The Shoulds

***This post was originally written as a Guest Blog post for***

I’ve recently been corresponding with another female chiropractor, whom I worked with long, long ago…. I mean, before-I-was-even-a-chiro long ago.  She has just had her first baby, and now she’s trying to navigate the challenge that is being a working mom.

“Often it feels a lot like you should be able to manage it all,” she said in a recent email.  And that, my friends, sums up the motherhood condition known as “The Shoulds”.

  • I should be able to work as much as I used to.
  • I should be able to wear my pre-pregnancy clothes.
  • I should be able to smile and laugh and play with my baby all day.
  • I should be able to get up early.
  • I should be able to keep my house clean.
  • I should be able to do it all.

Guess what mamas?  You can’t.  Motherhood is an all-consuming, priority-shifting, time-altering new reality.  So, what’s a girl to do?  Well, you have to choose what’s going to change.  You can choose sleep or fitness or work or socializing or housework or….. see what I mean?  There are simply not enough hours in the day to do it all, always.  My choice is less sleep (okay, far less sleep), part-time work, and a perpetually dirty kitchen floor; it wouldn’t have worked for the childless me, but it works for the mama in me.  And I’m slowly recovering from “The Shoulds”.

My motherhood experience began on January 22nd, 2009.

My motherhood experience began on Jan 22nd, 2009.

Spending Family Money to Buy Family Time

I’m the financial organizer in our house; the prudent one, the thrifty one, the bill-payer, the budgeter, the saver.  So every few months, I take a look at our numbers and see if we’re on track with the goals and priorities we’ve set for ourselves.  As I was reviewing our finances last week, I noticed that we are spending family money to buy family time.

I’ve been back to work following my maternity leave for a couple of months now, and our life as two-working-parents-with-two-children is exponentially busier than our life as two-working-parents-with-one-child was.  In an effort to maximize family time with our children, our spending priorities have shifted.  We’ve had to modify our budget and our mindset to make this happen….. dinners out are now few and far between, our vacation fund has been derailed, and trips to Starbucks and Mapleview Mall are nearly non-existent.  But it works for us.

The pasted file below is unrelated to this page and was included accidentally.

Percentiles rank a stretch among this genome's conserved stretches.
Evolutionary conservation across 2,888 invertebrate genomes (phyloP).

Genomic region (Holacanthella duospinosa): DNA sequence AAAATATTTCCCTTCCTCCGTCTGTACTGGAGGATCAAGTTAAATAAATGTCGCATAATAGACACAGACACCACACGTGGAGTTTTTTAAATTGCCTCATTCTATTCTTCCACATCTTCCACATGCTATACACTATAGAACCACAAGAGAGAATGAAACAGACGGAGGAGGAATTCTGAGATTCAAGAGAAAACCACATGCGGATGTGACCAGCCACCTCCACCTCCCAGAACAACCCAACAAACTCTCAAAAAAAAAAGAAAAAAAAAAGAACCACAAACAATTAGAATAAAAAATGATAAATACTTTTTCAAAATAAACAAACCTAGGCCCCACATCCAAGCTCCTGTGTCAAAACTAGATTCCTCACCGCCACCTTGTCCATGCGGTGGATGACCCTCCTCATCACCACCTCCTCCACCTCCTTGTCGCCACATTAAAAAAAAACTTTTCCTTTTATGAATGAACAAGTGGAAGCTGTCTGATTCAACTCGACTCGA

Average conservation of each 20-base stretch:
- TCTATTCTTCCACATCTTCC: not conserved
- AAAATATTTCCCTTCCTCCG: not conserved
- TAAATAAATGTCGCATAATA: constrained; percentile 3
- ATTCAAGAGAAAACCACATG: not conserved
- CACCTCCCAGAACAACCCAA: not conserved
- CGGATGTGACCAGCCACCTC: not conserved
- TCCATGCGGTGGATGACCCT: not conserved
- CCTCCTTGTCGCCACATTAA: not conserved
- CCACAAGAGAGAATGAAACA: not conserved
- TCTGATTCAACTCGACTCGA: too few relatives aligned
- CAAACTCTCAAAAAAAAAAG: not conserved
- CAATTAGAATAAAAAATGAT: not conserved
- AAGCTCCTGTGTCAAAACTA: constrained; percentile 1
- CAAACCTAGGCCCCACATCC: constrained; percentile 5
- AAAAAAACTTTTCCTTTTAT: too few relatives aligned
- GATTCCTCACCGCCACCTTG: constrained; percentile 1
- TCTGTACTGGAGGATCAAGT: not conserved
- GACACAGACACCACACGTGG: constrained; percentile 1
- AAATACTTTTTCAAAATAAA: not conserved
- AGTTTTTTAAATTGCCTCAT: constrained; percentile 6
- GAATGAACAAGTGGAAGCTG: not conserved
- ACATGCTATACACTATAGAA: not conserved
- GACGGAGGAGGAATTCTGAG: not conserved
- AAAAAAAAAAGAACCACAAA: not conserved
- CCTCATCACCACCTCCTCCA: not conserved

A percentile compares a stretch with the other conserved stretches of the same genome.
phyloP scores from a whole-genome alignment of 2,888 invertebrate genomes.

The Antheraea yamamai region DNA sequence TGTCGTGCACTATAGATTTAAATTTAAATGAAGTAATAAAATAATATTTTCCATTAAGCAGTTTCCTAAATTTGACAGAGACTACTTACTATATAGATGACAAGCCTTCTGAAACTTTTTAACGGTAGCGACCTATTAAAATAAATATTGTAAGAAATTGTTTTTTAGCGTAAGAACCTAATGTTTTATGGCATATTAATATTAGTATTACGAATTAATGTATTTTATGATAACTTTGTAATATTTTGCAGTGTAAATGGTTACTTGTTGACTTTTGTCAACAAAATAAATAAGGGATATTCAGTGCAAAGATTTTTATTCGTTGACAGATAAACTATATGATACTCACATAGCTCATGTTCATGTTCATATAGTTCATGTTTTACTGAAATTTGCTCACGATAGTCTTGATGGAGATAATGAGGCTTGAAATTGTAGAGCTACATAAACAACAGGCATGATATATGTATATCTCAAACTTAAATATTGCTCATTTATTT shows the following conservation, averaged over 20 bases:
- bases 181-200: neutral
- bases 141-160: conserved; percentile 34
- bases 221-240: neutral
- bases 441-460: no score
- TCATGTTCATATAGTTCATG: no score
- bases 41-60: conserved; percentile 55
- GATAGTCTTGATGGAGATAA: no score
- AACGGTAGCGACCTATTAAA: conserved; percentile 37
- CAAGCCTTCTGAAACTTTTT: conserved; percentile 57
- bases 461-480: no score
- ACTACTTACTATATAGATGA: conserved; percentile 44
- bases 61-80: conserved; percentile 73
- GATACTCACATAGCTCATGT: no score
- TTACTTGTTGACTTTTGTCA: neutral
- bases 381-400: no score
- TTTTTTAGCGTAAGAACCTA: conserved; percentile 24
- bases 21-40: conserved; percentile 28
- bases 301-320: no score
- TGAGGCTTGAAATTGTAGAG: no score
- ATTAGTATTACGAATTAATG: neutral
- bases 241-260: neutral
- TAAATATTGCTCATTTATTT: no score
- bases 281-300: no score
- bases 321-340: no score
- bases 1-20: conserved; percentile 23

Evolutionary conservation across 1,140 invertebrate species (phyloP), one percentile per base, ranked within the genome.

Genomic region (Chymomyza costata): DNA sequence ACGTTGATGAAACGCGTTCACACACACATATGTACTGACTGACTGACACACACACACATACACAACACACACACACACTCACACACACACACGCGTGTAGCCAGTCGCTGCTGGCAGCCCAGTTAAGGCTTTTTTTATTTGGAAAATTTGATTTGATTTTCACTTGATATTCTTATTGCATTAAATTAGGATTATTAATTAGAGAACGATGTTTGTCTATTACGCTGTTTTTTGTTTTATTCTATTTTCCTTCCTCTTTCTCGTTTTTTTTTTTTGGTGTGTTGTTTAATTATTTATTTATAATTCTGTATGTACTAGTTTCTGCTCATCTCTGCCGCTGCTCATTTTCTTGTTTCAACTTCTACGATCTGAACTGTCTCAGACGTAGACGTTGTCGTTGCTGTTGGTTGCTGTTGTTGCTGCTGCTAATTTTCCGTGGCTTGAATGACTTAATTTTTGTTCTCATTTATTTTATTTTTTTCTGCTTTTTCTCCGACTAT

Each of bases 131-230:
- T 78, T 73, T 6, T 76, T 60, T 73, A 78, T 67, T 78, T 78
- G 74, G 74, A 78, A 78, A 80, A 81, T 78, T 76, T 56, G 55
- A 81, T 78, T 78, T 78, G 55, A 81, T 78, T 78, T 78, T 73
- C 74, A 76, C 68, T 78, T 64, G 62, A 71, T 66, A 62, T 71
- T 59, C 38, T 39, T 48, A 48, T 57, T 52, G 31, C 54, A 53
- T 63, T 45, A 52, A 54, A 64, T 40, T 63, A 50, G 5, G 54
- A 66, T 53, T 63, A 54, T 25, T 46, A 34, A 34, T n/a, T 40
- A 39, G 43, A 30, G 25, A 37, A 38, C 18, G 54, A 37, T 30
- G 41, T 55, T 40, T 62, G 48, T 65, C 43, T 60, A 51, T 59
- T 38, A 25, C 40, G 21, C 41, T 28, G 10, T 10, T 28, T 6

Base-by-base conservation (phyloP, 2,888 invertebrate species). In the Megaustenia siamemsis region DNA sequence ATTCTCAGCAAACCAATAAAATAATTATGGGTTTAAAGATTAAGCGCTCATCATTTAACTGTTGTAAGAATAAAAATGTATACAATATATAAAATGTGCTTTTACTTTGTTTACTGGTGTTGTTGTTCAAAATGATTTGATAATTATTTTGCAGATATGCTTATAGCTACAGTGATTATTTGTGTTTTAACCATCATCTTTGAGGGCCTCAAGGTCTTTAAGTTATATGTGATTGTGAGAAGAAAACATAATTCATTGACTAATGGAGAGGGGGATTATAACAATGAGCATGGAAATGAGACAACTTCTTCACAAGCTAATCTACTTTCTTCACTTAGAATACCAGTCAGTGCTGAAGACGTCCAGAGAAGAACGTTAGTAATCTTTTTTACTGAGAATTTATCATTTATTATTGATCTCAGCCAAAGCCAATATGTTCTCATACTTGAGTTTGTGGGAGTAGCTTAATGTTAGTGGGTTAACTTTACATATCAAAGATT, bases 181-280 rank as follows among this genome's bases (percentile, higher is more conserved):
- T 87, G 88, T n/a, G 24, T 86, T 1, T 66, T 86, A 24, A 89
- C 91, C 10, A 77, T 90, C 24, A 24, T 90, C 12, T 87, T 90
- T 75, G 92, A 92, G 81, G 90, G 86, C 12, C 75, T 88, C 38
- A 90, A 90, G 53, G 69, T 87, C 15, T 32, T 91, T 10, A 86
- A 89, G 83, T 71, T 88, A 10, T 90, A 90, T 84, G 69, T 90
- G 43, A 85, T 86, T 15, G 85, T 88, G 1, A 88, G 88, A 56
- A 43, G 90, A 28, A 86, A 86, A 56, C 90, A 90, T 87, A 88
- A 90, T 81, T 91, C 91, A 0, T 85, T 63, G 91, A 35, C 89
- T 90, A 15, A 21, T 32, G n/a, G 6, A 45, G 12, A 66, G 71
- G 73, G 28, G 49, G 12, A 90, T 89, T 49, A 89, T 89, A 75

Here’s where I spend family money to buy family time:

  • I hired someone to clean my house.  Denise comes every other Thursday morning and cleans our place from top to bottom.  This means that I don’t clean.  I sweep the floor and do the dishes and laundry.  And that’s it.

Time bought: 6 hours/month.

  • I hired a painter to paint two bathrooms.  My friend Tommy did a fantastic job updating our master bathroom and main bathroom- and he did it in a fraction of the time that it would’ve taken me.

Time bought: 10 hours.

  • I go to a wonderful hairstylist.  Whereas I used to need a hair appointment every eight weeks, Telly gives me a great cut/highlights with minimal upkeep- I now go every twelve weeks.

Time bought:  3 hours every other month.

  • I go to a gym that’s got a fast, effective approach to fitness.  Crossfit is all about intensity.  I go and work HARD for an hour- and I’m back home before my kids are even awake.  This is a big change from my long, ineffective workouts at other gyms.

Time bought: 3 hours per week.

  • I got a new iPhone.  This phone can do everything my computer can do and more, all within easy reach.  I’m able to multi-task and complete my electronic to-do list in small chunks throughout the day, rather than a big chunk every evening.

Time bought: 4 hours per week.

The way I see it, I’ve bought myself 45.5 hours this month- nearly two full days and two full nights.  And I’ve spent $16.48/hour for that time.  I think that’s a pretty good buy.